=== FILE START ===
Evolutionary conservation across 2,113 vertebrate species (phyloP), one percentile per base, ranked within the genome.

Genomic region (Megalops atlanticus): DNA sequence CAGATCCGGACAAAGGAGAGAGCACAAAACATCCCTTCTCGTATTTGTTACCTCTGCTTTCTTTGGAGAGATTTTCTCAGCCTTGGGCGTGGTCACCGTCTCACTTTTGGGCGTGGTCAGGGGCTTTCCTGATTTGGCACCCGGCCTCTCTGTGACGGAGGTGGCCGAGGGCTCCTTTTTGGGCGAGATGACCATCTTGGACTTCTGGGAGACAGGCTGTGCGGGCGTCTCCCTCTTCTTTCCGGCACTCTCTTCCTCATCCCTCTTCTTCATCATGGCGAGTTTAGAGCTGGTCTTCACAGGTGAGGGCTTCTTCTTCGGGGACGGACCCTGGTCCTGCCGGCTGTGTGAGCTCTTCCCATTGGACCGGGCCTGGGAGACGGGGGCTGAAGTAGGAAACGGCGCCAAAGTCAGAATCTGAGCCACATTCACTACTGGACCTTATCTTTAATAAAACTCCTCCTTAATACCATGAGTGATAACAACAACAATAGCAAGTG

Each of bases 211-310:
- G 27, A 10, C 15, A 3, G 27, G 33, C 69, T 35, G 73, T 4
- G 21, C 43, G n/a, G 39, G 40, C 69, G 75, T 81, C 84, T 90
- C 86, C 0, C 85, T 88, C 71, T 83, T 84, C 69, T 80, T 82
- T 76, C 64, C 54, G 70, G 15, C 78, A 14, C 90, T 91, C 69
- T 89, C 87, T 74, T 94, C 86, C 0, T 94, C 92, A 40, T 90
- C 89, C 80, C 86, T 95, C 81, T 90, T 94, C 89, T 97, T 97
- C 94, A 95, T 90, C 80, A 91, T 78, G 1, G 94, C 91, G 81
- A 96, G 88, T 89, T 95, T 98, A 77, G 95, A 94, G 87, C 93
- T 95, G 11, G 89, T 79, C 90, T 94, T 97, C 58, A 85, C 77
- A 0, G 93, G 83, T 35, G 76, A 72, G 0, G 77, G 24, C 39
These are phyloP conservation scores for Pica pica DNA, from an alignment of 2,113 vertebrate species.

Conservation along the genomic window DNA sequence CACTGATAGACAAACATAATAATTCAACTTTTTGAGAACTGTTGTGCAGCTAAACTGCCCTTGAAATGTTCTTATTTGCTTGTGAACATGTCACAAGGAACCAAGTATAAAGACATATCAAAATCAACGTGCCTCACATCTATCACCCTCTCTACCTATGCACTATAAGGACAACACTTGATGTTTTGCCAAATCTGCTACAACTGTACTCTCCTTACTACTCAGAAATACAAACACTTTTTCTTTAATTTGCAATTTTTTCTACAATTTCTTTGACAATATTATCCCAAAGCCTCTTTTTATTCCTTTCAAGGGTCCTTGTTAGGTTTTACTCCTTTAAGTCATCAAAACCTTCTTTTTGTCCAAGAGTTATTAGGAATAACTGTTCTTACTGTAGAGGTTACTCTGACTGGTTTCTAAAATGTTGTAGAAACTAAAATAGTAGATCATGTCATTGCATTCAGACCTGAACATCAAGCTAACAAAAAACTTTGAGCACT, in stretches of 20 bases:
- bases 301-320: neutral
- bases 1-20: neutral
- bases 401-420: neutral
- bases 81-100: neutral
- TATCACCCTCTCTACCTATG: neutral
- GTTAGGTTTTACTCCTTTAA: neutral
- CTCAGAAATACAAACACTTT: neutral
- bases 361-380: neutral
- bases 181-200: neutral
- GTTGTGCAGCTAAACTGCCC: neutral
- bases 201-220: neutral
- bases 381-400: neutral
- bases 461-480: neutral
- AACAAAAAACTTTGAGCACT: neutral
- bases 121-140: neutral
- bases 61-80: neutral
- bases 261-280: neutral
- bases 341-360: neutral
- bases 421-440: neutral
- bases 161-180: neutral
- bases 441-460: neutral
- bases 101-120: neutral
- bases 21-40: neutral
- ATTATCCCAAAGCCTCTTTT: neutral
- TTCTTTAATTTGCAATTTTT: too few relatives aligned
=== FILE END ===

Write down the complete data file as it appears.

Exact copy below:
Evolutionary conservation across 2,113 vertebrate species (phyloP), one percentile per base, ranked within the genome.

Genomic region (Megalops atlanticus): DNA sequence CAGATCCGGACAAAGGAGAGAGCACAAAACATCCCTTCTCGTATTTGTTACCTCTGCTTTCTTTGGAGAGATTTTCTCAGCCTTGGGCGTGGTCACCGTCTCACTTTTGGGCGTGGTCAGGGGCTTTCCTGATTTGGCACCCGGCCTCTCTGTGACGGAGGTGGCCGAGGGCTCCTTTTTGGGCGAGATGACCATCTTGGACTTCTGGGAGACAGGCTGTGCGGGCGTCTCCCTCTTCTTTCCGGCACTCTCTTCCTCATCCCTCTTCTTCATCATGGCGAGTTTAGAGCTGGTCTTCACAGGTGAGGGCTTCTTCTTCGGGGACGGACCCTGGTCCTGCCGGCTGTGTGAGCTCTTCCCATTGGACCGGGCCTGGGAGACGGGGGCTGAAGTAGGAAACGGCGCCAAAGTCAGAATCTGAGCCACATTCACTACTGGACCTTATCTTTAATAAAACTCCTCCTTAATACCATGAGTGATAACAACAACAATAGCAAGTG

Each of bases 211-310:
- G 27, A 10, C 15, A 3, G 27, G 33, C 69, T 35, G 73, T 4
- G 21, C 43, G n/a, G 39, G 40, C 69, G 75, T 81, C 84, T 90
- C 86, C 0, C 85, T 88, C 71, T 83, T 84, C 69, T 80, T 82
- T 76, C 64, C 54, G 70, G 15, C 78, A 14, C 90, T 91, C 69
- T 89, C 87, T 74, T 94, C 86, C 0, T 94, C 92, A 40, T 90
- C 89, C 80, C 86, T 95, C 81, T 90, T 94, C 89, T 97, T 97
- C 94, A 95, T 90, C 80, A 91, T 78, G 1, G 94, C 91, G 81
- A 96, G 88, T 89, T 95, T 98, A 77, G 95, A 94, G 87, C 93
- T 95, G 11, G 89, T 79, C 90, T 94, T 97, C 58, A 85, C 77
- A 0, G 93, G 83, T 35, G 76, A 72, G 0, G 77, G 24, C 39
These are phyloP conservation scores for Pica pica DNA, from an alignment of 2,113 vertebrate species.

Conservation along the genomic window DNA sequence CACTGATAGACAAACATAATAATTCAACTTTTTGAGAACTGTTGTGCAGCTAAACTGCCCTTGAAATGTTCTTATTTGCTTGTGAACATGTCACAAGGAACCAAGTATAAAGACATATCAAAATCAACGTGCCTCACATCTATCACCCTCTCTACCTATGCACTATAAGGACAACACTTGATGTTTTGCCAAATCTGCTACAACTGTACTCTCCTTACTACTCAGAAATACAAACACTTTTTCTTTAATTTGCAATTTTTTCTACAATTTCTTTGACAATATTATCCCAAAGCCTCTTTTTATTCCTTTCAAGGGTCCTTGTTAGGTTTTACTCCTTTAAGTCATCAAAACCTTCTTTTTGTCCAAGAGTTATTAGGAATAACTGTTCTTACTGTAGAGGTTACTCTGACTGGTTTCTAAAATGTTGTAGAAACTAAAATAGTAGATCATGTCATTGCATTCAGACCTGAACATCAAGCTAACAAAAAACTTTGAGCACT, in stretches of 20 bases:
- bases 301-320: neutral
- bases 1-20: neutral
- bases 401-420: neutral
- bases 81-100: neutral
- TATCACCCTCTCTACCTATG: neutral
- GTTAGGTTTTACTCCTTTAA: neutral
- CTCAGAAATACAAACACTTT: neutral
- bases 361-380: neutral
- bases 181-200: neutral
- GTTGTGCAGCTAAACTGCCC: neutral
- bases 201-220: neutral
- bases 381-400: neutral
- bases 461-480: neutral
- AACAAAAAACTTTGAGCACT: neutral
- bases 121-140: neutral
- bases 61-80: neutral
- bases 261-280: neutral
- bases 341-360: neutral
- bases 421-440: neutral
- bases 161-180: neutral
- bases 441-460: neutral
- bases 101-120: neutral
- bases 21-40: neutral
- ATTATCCCAAAGCCTCTTTT: neutral
- TTCTTTAATTTGCAATTTTT: too few relatives aligned